A publication of the Archaeological Institute of America
Wild Chimpanzees Observed Transmitting Behavior Socially
Wednesday, October 1, 2014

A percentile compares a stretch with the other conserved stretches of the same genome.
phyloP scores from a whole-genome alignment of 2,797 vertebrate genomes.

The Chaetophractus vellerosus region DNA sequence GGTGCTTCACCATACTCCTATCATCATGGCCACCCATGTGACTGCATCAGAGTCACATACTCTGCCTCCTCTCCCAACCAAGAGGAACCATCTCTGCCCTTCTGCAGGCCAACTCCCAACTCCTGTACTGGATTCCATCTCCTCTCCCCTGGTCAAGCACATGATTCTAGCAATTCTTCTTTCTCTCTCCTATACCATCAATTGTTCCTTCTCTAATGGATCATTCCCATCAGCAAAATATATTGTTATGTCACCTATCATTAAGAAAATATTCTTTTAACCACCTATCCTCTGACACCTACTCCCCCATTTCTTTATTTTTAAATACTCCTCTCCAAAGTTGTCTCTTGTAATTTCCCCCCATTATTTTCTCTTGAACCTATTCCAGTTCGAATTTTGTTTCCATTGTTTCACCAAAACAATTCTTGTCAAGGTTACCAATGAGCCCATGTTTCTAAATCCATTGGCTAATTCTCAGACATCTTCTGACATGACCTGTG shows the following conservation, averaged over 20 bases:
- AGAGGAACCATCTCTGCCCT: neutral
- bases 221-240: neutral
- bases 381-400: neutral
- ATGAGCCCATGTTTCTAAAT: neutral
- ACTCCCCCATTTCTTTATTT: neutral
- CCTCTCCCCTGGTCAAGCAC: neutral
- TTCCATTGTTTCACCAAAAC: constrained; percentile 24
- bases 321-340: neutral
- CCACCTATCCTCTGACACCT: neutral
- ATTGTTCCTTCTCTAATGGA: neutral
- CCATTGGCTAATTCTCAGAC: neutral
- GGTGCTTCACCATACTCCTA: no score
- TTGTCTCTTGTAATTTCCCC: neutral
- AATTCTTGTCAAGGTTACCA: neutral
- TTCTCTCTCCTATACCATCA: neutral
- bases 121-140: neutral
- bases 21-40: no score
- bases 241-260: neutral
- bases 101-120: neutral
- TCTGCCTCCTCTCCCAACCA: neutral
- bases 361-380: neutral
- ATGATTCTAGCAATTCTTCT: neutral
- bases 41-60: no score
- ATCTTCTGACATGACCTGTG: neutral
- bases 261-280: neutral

ST ANDREWS, SCOTLAND—The Sonso chimpanzee community living in Uganda’s Budongo Forest has been observed passing a new natural behavior from individual to individual by a team made up of scientists from the University of St. Andrews, the University of Neuchâtel, Anglia Ruskin University, and the Université du Quebec. This is the first time that social transmission has been documented in a wild community. The chimpanzees developed variants of using “leaf-sponges,” which are folded leaves used for drinking water. The variations included adding moss to the leaves to make a drinking device, and reusing a discarded leaf sponge. Science Daily reports that by using a technique called network-based diffusion analysis, the researchers estimated that each time a “naïve” chimpanzee observed moss-sponging, this individual was 15 times more likely to develop the behavior. Thibaud Gruber of the University of Neuchâtel explained that such social learning probably originated in an ancestor common to great apes and humans. “This study tells us that chimpanzee culture changes over time, little by little, by building on previous knowledge found within the community. …In this respect, this is a great example of how studying chimpanzee culture can help us model the evolution of human culture. Nevertheless, something must have subsequently happened in our evolution that caused a qualitative shift in what we could transmit, rendering our culture much more complex than anything found in wild apes. Understanding this qualitative jump in our evolutionary history is what we need to investigate now,” he said. To read more about chimpanzee tool use, see ARCHAEOLOGY's "Cultured Cousins?"
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